The CMA has found that the merger of Veolia and Suez could lead to a loss of competition in the supply of several waste and water management services in the UK
Veolia and Suez are two of the largest suppliers of waste management services to councils and businesses in the UK and global leaders in the sector. The transaction is being reviewed by a number of competition authorities globally. Both companies are active across the waste management supply chain from the collection of waste to the operation of facilities for composting and incineration and landfill sites. The companies also supply water and wastewater management services to industrial customers.
The Competition and Markets Authority (CMA) has received a number of complaints from customers and other market participants during its investigation and it has identified a number of competition concerns that could lead to councils paying higher prices, with a knock-on effect on taxpayers.
In particular, the CMA is concerned that Veolia and Suez are 2 of only a small number of suppliers active within the UK that are able to service the largest and most complex waste management contracts with councils. As a result, the merger could lead to higher prices and lower quality services across a range of waste management activities in the UK.
Andrea Coscelli, Chief Executive of the CMA, said:
Councils spend hundreds of millions of pounds on waste management services. Any loss of competition in this market could lead to higher prices for local authorities, leaving taxpayers to foot the bill, and reduced innovation to achieve Net Zero targets. Everyone in the UK uses waste and recycling services in some way, it is therefore vital that this deal is subject to more detailed scrutiny if our concerns aren’t addressed.
The CMA also identified competition concerns in several water management markets, where insufficient competition after the merger could mean that industrial customers would also have to pay higher prices.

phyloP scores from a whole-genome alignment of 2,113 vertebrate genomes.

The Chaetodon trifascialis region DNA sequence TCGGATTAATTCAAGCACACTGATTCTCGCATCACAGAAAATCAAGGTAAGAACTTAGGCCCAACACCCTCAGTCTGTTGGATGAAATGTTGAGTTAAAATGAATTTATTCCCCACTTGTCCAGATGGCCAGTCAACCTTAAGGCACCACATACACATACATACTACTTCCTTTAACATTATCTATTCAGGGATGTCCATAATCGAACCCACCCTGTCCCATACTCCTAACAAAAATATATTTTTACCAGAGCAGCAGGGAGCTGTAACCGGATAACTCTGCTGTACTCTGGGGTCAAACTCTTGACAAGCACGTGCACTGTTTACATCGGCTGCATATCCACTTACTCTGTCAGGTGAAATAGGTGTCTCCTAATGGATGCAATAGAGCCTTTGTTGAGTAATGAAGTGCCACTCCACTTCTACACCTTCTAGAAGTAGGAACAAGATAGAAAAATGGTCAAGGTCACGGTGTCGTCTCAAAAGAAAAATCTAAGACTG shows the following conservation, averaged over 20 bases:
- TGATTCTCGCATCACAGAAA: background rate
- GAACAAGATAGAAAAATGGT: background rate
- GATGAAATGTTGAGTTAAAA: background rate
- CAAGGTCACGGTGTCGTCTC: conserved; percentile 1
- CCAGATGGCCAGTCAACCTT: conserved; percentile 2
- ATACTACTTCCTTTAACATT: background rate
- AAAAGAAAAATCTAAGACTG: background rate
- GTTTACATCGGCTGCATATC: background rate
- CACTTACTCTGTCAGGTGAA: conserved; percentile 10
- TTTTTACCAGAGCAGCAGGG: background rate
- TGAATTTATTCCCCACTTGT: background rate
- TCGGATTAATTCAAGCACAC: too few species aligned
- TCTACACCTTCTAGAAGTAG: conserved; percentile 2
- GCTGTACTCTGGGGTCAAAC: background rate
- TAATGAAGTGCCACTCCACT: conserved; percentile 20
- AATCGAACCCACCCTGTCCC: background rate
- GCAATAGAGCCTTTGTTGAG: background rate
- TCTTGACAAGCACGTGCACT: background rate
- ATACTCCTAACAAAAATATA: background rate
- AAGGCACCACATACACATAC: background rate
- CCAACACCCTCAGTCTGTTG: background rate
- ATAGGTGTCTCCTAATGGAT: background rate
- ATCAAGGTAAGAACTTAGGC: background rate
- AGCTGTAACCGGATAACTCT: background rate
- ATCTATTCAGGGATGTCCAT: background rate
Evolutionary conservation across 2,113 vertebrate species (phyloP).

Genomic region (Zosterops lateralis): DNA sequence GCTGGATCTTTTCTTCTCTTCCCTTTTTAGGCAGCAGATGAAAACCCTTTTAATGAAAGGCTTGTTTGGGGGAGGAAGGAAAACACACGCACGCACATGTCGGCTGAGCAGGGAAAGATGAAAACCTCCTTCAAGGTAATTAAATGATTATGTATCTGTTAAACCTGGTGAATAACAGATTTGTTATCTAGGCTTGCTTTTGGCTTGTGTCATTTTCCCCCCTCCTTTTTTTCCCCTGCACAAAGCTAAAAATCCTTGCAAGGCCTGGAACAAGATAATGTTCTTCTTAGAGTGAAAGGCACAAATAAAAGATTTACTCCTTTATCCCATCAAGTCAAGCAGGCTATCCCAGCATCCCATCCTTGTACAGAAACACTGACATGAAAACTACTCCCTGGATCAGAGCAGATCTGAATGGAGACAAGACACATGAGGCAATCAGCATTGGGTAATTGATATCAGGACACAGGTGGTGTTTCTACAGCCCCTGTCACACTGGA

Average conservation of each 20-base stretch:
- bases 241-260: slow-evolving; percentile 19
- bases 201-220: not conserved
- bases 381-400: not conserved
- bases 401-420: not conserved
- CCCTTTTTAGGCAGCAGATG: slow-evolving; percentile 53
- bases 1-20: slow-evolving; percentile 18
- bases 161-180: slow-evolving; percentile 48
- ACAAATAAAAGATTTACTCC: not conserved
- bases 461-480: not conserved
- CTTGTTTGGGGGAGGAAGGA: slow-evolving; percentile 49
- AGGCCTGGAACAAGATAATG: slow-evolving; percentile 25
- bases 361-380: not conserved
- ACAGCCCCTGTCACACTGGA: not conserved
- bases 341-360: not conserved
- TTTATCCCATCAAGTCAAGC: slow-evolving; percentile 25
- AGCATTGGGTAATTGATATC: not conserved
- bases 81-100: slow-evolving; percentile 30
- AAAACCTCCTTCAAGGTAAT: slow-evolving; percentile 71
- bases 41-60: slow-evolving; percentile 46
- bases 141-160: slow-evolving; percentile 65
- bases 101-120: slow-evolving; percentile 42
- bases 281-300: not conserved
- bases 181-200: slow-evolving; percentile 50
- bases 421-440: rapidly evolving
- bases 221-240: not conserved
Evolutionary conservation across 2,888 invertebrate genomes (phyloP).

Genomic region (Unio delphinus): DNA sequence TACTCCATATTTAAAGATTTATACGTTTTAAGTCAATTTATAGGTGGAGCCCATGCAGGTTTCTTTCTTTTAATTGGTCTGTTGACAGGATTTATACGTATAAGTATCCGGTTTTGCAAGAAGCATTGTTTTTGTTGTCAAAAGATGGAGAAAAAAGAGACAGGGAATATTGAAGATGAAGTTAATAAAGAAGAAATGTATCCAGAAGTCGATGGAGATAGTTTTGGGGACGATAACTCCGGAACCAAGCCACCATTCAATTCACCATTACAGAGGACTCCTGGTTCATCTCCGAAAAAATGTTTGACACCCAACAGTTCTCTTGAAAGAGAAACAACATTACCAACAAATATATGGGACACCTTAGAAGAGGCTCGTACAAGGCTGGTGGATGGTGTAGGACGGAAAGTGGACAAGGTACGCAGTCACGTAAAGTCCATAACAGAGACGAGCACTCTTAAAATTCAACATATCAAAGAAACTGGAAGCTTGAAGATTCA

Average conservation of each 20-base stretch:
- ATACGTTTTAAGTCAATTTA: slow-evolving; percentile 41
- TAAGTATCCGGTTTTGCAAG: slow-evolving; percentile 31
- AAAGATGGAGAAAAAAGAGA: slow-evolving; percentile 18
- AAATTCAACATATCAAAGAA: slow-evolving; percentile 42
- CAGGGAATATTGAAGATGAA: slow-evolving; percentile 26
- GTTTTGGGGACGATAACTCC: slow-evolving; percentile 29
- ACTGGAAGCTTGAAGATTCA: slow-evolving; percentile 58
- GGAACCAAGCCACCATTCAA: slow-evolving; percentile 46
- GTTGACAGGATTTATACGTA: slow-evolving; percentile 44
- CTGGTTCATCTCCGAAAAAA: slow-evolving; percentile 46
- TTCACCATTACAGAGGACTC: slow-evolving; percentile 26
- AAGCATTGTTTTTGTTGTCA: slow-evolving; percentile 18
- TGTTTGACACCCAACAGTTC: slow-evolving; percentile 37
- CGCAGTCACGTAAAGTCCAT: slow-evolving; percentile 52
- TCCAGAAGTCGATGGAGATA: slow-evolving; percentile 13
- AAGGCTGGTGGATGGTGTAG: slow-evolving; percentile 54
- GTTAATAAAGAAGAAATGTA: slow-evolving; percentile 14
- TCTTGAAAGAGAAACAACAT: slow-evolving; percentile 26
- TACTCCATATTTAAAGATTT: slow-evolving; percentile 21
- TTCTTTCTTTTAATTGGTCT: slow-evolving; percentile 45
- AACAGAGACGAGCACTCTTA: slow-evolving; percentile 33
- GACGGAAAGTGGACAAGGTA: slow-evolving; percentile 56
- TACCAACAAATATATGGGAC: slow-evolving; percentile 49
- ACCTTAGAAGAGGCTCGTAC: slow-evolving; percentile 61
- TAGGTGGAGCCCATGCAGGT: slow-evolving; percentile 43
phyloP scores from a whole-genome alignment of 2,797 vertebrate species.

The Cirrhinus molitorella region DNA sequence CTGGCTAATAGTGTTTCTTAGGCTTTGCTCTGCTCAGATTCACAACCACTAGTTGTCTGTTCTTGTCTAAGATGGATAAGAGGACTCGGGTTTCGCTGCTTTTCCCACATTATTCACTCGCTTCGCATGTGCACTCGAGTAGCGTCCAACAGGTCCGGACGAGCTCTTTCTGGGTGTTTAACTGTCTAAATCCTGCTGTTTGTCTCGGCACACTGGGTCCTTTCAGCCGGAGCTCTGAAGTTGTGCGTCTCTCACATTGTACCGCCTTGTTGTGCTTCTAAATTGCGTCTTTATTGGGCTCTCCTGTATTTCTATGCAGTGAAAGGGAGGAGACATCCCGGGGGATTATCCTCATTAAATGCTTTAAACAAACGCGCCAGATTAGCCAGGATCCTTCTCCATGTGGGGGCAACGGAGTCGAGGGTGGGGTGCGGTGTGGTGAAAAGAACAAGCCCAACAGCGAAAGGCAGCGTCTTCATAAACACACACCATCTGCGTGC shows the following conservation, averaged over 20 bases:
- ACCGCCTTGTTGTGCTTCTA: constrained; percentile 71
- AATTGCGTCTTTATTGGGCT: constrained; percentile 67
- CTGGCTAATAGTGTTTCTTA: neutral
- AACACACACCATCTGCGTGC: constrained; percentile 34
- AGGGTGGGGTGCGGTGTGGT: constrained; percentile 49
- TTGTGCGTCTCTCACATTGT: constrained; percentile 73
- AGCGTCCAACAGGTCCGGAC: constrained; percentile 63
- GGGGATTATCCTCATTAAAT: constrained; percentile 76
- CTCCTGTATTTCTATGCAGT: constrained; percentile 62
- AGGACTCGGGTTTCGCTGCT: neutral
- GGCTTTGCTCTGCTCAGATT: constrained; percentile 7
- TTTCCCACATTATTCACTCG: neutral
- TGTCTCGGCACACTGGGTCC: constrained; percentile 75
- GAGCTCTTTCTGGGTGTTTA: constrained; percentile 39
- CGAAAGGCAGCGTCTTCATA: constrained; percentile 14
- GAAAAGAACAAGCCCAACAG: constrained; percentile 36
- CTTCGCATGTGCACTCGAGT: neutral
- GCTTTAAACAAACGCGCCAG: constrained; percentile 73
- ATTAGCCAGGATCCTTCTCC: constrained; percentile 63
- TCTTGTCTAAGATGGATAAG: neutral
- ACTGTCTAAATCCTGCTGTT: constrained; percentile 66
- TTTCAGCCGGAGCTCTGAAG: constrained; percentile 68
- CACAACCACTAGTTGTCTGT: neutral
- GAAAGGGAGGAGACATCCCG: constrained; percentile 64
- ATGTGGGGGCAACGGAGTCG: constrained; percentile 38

Veolia and Suez now have 5 working days to submit proposals to address the CMA’s concerns. If suitable proposals are not submitted, the deal will be referred for an in-depth Phase 2 investigation.
For more information, visit the Veolia / Suez merger inquiry page.
Notes to Editors
For media enquiries, contact the CMA press office on 020 3738 6460 or firstname.lastname@example.org.
The CMA found that the merger gives rise to a realistic prospect of a substantial lessening of competition in the following areas on a UK-wide basis: the supply of complex waste management contracts procured by local authorities; the supply of non-hazardous commercial and industrial waste collection services; the supply of non-hazardous municipal waste collection services; the supply of services for the operation and maintenance of local authority-owned energy recovery facilities; the operation and maintenance of water and wastewater treatment facilities for industrial customers; and the supply of mobile water services.
The CMA also believes that the merger gives rise to a realistic prospect of a substantial lessening of competition in the following waste management services, on local bases: the supply of non-hazardous waste incineration services; and the supply of organic waste composting services at open-windrow composting facilities.
Under the Enterprise Act 2002 (the Act) the CMA has a duty to make a reference to Phase 2 if the CMA believes that it is or may be the case that a relevant merger situation has been created, or arrangements are in progress or contemplation which, if carried into effect, will result in the creation of a relevant merger situation; and the creation of that situation has resulted, or may be expected to result, in a substantial lessening of competition within any market or markets in the United Kingdom for goods or services.